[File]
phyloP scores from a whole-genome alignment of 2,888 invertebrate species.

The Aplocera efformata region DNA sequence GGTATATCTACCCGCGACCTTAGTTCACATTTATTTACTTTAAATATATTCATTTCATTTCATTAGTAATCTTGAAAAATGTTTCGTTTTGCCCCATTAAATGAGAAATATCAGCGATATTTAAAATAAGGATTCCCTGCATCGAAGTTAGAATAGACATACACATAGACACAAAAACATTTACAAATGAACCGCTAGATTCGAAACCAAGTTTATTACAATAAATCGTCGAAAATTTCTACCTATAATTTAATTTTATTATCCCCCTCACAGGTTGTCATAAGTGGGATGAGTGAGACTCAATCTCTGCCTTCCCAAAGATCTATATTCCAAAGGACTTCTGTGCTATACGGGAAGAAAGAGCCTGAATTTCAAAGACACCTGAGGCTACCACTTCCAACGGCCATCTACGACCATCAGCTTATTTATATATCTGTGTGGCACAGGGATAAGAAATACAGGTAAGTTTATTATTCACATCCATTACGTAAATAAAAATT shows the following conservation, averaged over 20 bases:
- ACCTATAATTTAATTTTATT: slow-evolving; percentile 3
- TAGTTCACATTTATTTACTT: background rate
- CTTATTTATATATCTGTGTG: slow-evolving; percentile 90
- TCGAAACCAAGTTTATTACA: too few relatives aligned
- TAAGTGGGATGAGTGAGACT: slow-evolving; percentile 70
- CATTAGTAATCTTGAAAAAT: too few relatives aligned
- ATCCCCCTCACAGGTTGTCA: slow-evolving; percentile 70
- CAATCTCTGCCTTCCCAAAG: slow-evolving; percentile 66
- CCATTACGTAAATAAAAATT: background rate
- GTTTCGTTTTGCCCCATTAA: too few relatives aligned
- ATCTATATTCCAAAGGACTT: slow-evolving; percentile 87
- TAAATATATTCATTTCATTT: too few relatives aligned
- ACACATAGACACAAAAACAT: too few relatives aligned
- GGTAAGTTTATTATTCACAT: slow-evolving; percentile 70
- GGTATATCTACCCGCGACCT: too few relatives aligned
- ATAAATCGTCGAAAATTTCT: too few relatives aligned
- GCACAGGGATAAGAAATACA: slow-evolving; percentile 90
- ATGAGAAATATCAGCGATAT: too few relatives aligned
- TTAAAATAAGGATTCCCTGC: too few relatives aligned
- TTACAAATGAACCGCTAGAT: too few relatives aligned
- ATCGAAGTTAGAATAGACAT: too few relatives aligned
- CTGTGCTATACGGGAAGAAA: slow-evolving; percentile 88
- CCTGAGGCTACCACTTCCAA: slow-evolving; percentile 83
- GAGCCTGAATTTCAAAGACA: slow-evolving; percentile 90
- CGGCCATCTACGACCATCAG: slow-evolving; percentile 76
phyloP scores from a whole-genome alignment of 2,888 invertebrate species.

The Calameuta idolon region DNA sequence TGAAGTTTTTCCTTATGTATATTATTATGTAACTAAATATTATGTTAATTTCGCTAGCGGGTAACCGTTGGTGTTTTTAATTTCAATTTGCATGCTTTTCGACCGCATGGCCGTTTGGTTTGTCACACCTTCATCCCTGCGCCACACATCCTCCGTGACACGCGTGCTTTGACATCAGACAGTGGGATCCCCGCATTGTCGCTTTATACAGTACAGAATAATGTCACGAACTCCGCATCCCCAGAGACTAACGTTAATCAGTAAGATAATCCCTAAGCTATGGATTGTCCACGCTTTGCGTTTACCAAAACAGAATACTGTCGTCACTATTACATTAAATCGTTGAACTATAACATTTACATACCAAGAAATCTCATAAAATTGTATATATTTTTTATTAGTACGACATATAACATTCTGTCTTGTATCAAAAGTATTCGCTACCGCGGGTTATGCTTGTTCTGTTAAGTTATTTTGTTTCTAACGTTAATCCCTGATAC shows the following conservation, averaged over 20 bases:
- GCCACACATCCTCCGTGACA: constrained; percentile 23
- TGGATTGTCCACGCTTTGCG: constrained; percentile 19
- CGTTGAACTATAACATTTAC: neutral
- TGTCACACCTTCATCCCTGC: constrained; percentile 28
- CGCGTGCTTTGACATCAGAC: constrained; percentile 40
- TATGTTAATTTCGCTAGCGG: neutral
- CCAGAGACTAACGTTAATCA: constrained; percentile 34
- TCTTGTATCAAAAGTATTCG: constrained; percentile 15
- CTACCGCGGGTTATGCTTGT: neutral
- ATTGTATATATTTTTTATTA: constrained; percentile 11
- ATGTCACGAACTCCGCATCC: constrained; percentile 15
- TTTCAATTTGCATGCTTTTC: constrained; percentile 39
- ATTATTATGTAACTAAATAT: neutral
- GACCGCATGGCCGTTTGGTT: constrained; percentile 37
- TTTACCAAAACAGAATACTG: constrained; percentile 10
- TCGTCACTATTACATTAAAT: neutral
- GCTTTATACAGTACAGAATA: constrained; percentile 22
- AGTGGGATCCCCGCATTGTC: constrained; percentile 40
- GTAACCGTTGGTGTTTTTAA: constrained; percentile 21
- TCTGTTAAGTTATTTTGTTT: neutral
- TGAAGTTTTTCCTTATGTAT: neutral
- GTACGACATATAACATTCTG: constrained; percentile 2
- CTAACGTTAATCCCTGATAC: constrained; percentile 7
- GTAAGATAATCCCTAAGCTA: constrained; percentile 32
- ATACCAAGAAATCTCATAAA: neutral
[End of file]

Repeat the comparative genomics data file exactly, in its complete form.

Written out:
phyloP scores from a whole-genome alignment of 2,888 invertebrate species.

The Aplocera efformata region DNA sequence GGTATATCTACCCGCGACCTTAGTTCACATTTATTTACTTTAAATATATTCATTTCATTTCATTAGTAATCTTGAAAAATGTTTCGTTTTGCCCCATTAAATGAGAAATATCAGCGATATTTAAAATAAGGATTCCCTGCATCGAAGTTAGAATAGACATACACATAGACACAAAAACATTTACAAATGAACCGCTAGATTCGAAACCAAGTTTATTACAATAAATCGTCGAAAATTTCTACCTATAATTTAATTTTATTATCCCCCTCACAGGTTGTCATAAGTGGGATGAGTGAGACTCAATCTCTGCCTTCCCAAAGATCTATATTCCAAAGGACTTCTGTGCTATACGGGAAGAAAGAGCCTGAATTTCAAAGACACCTGAGGCTACCACTTCCAACGGCCATCTACGACCATCAGCTTATTTATATATCTGTGTGGCACAGGGATAAGAAATACAGGTAAGTTTATTATTCACATCCATTACGTAAATAAAAATT shows the following conservation, averaged over 20 bases:
- ACCTATAATTTAATTTTATT: slow-evolving; percentile 3
- TAGTTCACATTTATTTACTT: background rate
- CTTATTTATATATCTGTGTG: slow-evolving; percentile 90
- TCGAAACCAAGTTTATTACA: too few relatives aligned
- TAAGTGGGATGAGTGAGACT: slow-evolving; percentile 70
- CATTAGTAATCTTGAAAAAT: too few relatives aligned
- ATCCCCCTCACAGGTTGTCA: slow-evolving; percentile 70
- CAATCTCTGCCTTCCCAAAG: slow-evolving; percentile 66
- CCATTACGTAAATAAAAATT: background rate
- GTTTCGTTTTGCCCCATTAA: too few relatives aligned
- ATCTATATTCCAAAGGACTT: slow-evolving; percentile 87
- TAAATATATTCATTTCATTT: too few relatives aligned
- ACACATAGACACAAAAACAT: too few relatives aligned
- GGTAAGTTTATTATTCACAT: slow-evolving; percentile 70
- GGTATATCTACCCGCGACCT: too few relatives aligned
- ATAAATCGTCGAAAATTTCT: too few relatives aligned
- GCACAGGGATAAGAAATACA: slow-evolving; percentile 90
- ATGAGAAATATCAGCGATAT: too few relatives aligned
- TTAAAATAAGGATTCCCTGC: too few relatives aligned
- TTACAAATGAACCGCTAGAT: too few relatives aligned
- ATCGAAGTTAGAATAGACAT: too few relatives aligned
- CTGTGCTATACGGGAAGAAA: slow-evolving; percentile 88
- CCTGAGGCTACCACTTCCAA: slow-evolving; percentile 83
- GAGCCTGAATTTCAAAGACA: slow-evolving; percentile 90
- CGGCCATCTACGACCATCAG: slow-evolving; percentile 76
phyloP scores from a whole-genome alignment of 2,888 invertebrate species.

The Calameuta idolon region DNA sequence TGAAGTTTTTCCTTATGTATATTATTATGTAACTAAATATTATGTTAATTTCGCTAGCGGGTAACCGTTGGTGTTTTTAATTTCAATTTGCATGCTTTTCGACCGCATGGCCGTTTGGTTTGTCACACCTTCATCCCTGCGCCACACATCCTCCGTGACACGCGTGCTTTGACATCAGACAGTGGGATCCCCGCATTGTCGCTTTATACAGTACAGAATAATGTCACGAACTCCGCATCCCCAGAGACTAACGTTAATCAGTAAGATAATCCCTAAGCTATGGATTGTCCACGCTTTGCGTTTACCAAAACAGAATACTGTCGTCACTATTACATTAAATCGTTGAACTATAACATTTACATACCAAGAAATCTCATAAAATTGTATATATTTTTTATTAGTACGACATATAACATTCTGTCTTGTATCAAAAGTATTCGCTACCGCGGGTTATGCTTGTTCTGTTAAGTTATTTTGTTTCTAACGTTAATCCCTGATAC shows the following conservation, averaged over 20 bases:
- GCCACACATCCTCCGTGACA: constrained; percentile 23
- TGGATTGTCCACGCTTTGCG: constrained; percentile 19
- CGTTGAACTATAACATTTAC: neutral
- TGTCACACCTTCATCCCTGC: constrained; percentile 28
- CGCGTGCTTTGACATCAGAC: constrained; percentile 40
- TATGTTAATTTCGCTAGCGG: neutral
- CCAGAGACTAACGTTAATCA: constrained; percentile 34
- TCTTGTATCAAAAGTATTCG: constrained; percentile 15
- CTACCGCGGGTTATGCTTGT: neutral
- ATTGTATATATTTTTTATTA: constrained; percentile 11
- ATGTCACGAACTCCGCATCC: constrained; percentile 15
- TTTCAATTTGCATGCTTTTC: constrained; percentile 39
- ATTATTATGTAACTAAATAT: neutral
- GACCGCATGGCCGTTTGGTT: constrained; percentile 37
- TTTACCAAAACAGAATACTG: constrained; percentile 10
- TCGTCACTATTACATTAAAT: neutral
- GCTTTATACAGTACAGAATA: constrained; percentile 22
- AGTGGGATCCCCGCATTGTC: constrained; percentile 40
- GTAACCGTTGGTGTTTTTAA: constrained; percentile 21
- TCTGTTAAGTTATTTTGTTT: neutral
- TGAAGTTTTTCCTTATGTAT: neutral
- GTACGACATATAACATTCTG: constrained; percentile 2
- CTAACGTTAATCCCTGATAC: constrained; percentile 7
- GTAAGATAATCCCTAAGCTA: constrained; percentile 32
- ATACCAAGAAATCTCATAAA: neutral